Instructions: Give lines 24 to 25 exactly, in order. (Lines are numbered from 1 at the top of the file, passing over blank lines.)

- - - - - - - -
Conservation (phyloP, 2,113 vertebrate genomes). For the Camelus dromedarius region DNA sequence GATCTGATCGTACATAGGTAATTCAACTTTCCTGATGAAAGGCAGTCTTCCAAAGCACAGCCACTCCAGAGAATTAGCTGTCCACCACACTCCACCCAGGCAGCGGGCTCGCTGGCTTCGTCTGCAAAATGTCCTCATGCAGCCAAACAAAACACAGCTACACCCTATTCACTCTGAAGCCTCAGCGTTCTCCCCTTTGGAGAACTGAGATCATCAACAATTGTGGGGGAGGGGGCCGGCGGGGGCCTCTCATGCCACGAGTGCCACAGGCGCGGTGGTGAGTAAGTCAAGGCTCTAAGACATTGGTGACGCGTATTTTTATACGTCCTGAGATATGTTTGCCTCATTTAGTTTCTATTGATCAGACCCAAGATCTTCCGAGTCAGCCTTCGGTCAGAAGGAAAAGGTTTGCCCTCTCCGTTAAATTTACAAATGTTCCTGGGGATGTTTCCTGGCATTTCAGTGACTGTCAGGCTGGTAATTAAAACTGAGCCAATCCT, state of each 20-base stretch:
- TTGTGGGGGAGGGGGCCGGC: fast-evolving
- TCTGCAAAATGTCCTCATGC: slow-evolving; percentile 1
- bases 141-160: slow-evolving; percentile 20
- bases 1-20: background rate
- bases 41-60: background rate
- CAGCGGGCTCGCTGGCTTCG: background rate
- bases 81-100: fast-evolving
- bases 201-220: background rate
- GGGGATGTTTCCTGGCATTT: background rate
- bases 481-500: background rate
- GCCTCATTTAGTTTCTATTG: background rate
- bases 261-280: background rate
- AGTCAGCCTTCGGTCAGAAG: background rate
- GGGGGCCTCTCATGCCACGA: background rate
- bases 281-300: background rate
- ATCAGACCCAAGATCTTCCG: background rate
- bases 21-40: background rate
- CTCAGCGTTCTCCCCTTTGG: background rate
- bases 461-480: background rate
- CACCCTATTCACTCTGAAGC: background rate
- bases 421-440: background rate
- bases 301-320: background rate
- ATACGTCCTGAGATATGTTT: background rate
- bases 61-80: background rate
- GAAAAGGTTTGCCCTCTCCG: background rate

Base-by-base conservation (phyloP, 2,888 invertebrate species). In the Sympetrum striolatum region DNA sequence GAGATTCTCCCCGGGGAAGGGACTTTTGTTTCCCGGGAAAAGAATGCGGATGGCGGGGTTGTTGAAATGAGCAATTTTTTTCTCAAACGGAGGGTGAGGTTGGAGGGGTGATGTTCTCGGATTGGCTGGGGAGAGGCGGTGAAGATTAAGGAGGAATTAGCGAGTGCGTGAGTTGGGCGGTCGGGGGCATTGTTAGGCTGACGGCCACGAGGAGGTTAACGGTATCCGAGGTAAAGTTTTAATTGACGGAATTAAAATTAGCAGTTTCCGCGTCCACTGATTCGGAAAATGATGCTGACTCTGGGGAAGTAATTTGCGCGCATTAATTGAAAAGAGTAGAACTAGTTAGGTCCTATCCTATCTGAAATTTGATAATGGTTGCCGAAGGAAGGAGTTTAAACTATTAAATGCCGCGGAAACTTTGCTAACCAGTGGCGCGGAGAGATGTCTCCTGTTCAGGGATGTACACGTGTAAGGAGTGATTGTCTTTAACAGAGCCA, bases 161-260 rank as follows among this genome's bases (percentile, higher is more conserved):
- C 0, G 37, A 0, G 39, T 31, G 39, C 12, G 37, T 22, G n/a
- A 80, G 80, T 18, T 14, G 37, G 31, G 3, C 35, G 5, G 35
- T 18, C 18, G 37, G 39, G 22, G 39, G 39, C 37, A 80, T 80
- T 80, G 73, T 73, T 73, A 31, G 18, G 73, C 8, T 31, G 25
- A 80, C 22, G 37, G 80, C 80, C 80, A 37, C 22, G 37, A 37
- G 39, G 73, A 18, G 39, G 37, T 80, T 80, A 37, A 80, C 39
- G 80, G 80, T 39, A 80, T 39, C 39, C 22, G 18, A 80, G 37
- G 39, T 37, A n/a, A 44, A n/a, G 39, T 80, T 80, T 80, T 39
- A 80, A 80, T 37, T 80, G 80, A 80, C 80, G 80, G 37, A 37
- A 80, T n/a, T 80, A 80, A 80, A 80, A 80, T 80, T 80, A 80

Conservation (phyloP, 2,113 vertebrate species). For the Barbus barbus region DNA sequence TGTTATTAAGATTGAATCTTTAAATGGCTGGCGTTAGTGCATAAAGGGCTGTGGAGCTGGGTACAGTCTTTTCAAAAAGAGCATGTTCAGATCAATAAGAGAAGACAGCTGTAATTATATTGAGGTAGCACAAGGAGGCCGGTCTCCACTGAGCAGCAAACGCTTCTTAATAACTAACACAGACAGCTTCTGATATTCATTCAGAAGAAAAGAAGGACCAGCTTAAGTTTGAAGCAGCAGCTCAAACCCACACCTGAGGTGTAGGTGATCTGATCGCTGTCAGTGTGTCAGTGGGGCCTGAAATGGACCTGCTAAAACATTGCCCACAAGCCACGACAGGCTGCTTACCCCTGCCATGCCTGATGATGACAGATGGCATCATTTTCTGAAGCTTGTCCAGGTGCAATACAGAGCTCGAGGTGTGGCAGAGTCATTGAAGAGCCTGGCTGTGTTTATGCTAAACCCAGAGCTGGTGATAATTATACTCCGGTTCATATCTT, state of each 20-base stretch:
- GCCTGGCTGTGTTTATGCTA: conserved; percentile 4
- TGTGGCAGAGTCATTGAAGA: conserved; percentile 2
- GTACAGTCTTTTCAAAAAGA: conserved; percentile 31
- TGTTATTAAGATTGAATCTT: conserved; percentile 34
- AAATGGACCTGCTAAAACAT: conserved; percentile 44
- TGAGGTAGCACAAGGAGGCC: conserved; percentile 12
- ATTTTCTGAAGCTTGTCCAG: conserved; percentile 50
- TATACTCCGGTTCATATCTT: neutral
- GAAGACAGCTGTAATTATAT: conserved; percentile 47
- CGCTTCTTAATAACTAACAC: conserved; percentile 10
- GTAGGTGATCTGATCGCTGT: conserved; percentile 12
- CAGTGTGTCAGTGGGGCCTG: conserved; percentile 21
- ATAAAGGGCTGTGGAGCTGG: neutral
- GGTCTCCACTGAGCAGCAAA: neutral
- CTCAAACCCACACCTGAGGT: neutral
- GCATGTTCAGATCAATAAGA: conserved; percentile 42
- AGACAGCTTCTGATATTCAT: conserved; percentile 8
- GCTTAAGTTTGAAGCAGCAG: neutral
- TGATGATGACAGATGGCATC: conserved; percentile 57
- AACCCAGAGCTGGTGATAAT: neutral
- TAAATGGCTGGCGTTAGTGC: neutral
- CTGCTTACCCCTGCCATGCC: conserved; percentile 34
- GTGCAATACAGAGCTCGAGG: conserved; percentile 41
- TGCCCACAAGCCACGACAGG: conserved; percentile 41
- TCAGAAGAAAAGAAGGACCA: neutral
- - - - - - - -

- ATACGTCCTGAGATATGTTT: background rate
- bases 61-80: background rate